Potocki Palace (Polish: Pałac Potockich), is a large baroque palace.
The new one was commissioned by Ernest Denhoff and construction started in 1693 under the architect Giovanni Pioli. From 1731 it belonged to August Aleksander Czartoryski. All complex has two gates on each side. The layout of the gates are shaped like a horseshoe. It has central part and two side wings. The building was set back from the street by a courtyard and protected by a wrought-iron fence with a gate. The fence was designed in the neorococo style by Leandro Marconi.
Pałac Potockich was torn down in 1944 by the Germans after the collapse of the Warsaw Uprising. It was rebuilt after the war in 1948-1950 according to a design by Jan Zachwatowicz.
Following the steps of Chopin can discover many interesting places and buildings.
This is place where Fryderyk Chopin was held concert on February 24, 1823, and praised in local newsletter.
This concert, along with many others, was organized by the Charitable Society of Warsaw, the headquarters of which – since 1818 – have been in this building. The building’s facade is engraved with the Res Sacra Miser Society motto: 'The unfortunate is a sacred thing.'
So, let go on the Royal way and find more interesting building.
Church of Saint Joseph's Care is a beautiful sanctuary object Roman catholic church where you will find amazing sculptures, a wooden Calvary from the 18th Century and a monument to cardinal Stefan Wyszyński in front of church. This church build in Rococo style.
Walking and learning... so let starting!
The Royal Route (Polish: Trakt Krolewski), starting from Castle Square, runs along Krakowskie Przedmiescie and Nowy Swiat futher on as far as Wilanow.
The beautiful historic street Krakowskie Przedmiescie itself is big touristic (and historic) attraction. It is full of monuments, churches and palaces.
Important monuments are dedicated to: Adam Mickiewicz (poet), Prince Jozef Poniatowski Monument (Napoleons general) and Nicholas Copernicus (astronom).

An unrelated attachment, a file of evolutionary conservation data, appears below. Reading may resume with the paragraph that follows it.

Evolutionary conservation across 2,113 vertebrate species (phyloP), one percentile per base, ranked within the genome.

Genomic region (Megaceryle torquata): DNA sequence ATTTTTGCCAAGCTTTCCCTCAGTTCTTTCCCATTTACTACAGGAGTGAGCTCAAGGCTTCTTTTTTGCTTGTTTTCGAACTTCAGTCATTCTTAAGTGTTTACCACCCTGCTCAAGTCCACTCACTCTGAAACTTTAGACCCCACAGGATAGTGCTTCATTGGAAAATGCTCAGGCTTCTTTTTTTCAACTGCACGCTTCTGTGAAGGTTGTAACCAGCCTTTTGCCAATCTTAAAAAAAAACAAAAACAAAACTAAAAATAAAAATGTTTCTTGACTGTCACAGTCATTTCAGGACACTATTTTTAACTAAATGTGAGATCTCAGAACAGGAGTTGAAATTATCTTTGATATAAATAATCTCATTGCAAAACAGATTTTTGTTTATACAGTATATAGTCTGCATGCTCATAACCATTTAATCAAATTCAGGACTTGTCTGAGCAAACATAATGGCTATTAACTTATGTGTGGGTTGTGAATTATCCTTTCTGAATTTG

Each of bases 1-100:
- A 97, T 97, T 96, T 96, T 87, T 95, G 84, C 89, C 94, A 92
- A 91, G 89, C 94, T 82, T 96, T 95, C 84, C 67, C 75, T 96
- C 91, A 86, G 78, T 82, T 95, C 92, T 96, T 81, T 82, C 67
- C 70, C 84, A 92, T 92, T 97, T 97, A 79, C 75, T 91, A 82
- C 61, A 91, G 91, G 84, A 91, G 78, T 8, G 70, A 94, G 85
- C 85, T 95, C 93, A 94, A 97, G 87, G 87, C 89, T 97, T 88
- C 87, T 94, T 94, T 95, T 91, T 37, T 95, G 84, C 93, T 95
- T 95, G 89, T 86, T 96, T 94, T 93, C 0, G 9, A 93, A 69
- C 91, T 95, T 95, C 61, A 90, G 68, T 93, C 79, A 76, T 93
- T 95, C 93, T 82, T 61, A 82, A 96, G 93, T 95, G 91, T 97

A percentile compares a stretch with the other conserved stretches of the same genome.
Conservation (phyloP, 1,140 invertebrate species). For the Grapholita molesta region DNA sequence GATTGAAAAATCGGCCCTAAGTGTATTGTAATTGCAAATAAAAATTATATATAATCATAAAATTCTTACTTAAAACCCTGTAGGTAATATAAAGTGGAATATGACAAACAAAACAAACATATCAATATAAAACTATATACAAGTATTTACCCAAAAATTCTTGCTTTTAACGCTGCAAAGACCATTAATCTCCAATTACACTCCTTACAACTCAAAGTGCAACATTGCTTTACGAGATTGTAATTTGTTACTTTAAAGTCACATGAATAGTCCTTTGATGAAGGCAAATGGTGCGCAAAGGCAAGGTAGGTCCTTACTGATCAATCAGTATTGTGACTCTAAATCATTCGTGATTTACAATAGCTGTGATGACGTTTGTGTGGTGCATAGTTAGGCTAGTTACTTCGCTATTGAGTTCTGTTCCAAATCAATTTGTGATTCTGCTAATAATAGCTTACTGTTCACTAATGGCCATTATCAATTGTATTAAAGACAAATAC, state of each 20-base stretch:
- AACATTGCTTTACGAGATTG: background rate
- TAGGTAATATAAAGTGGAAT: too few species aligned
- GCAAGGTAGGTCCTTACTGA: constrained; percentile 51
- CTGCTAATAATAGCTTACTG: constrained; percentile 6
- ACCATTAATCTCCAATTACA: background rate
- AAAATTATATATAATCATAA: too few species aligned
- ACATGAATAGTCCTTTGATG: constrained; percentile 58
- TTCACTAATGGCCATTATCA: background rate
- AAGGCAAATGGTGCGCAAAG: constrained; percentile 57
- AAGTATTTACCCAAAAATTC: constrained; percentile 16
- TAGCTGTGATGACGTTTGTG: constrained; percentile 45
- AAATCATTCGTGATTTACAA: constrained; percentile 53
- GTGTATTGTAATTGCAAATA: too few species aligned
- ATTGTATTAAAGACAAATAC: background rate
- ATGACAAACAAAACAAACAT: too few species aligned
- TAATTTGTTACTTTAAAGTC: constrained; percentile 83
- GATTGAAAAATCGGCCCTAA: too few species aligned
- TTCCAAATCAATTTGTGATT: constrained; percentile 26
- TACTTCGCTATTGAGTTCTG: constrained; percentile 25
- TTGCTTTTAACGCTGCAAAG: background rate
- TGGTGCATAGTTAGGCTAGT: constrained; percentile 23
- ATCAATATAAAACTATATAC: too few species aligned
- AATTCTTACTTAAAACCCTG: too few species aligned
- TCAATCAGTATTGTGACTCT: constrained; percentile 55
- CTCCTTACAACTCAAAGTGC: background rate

Important religious object are: St. Anna's Church and St. Joseph the Guardian's Church.
Today famous palaces is incorporated in modern time. That why Potocki Palace is part of Ministry of Arts and Culture, Namiestnikowski Palace are famous official residence of the President of the Republic of Poland, Czapski Palace part of Fine Arts Academy, the Uruski and the Tyszkiewicz Palaces both part of Warsaw University.
The actual Way runs from the Castle of the ancient city, which was the habitual residence of the Kings, to the palace of Wilamow that was his summer residence, pasing before by the Lazienki Park that was their hunting lodge
It runs more than 10kms, so we focused our visit starting in the castle and you may see while you walk impressive buildings , palaces of the magnates, many of whom now play public roles and historical churches as Santa Ana, the Church of the Carmelites, the Palace Potoki, University of Warsaw, the Palace Stazzi (Academy Polish Science).
You can walk through these streets, buildings lean out, see their statues or if you have any particular interest you can visit inside the churches, museums ...
La vía real va desde el Castillo de la ciudad antigua , que era la Residencia habitual de los Reyes, hasta el palacio de Wilamow que era su residencia de verano , pasando por su palacio de caza y por el parque Lazienki
Son casi 10kms , así que nos centraremos en la parte que sale del Castillo y en la que se van viendo edificios ,palacios de los magnates, muchos de los cuales desempeñan actualmente funciones públicas e iglesias espectaculares como Santa Ana , la Iglesia de los Carmelitas , el Palacio Potoki , la Universidad de Varsovia , el palacio Stazzi ( Academia Polaca de Ciencias ).
Puedes pasear por estas calles , asomarte a los edificios , ver sus estatuas o si tienes algun interés en concreto puedes puedes visitar las iglesias por dentro , los museos...
Built in the 1970s, this hotel was for two decades the most luxurious hotel in Poland. It was also portrayed as a symbol of such in Polish media, for example in films. Like any other luxury hotel of an Eastern European capital, the Victoria Hotel was a focus point for spy activity during the cold war. The most famous was the attempted assassination of a Palestinian terrorist in 1981.
Today the Victoria is one of the upmarket hotels in Warsaw, managed by Sofitel. However, it has lost its top position to international chains such as Sheraton or the resurrected Bristol. The building is a good example for representative communist architecture. Its block-shape, which is found in appartment and office blocks of this time as well, is often called Gierek-style after the First Secretary of the Polish communist party in the 1970s, Edward Gierek.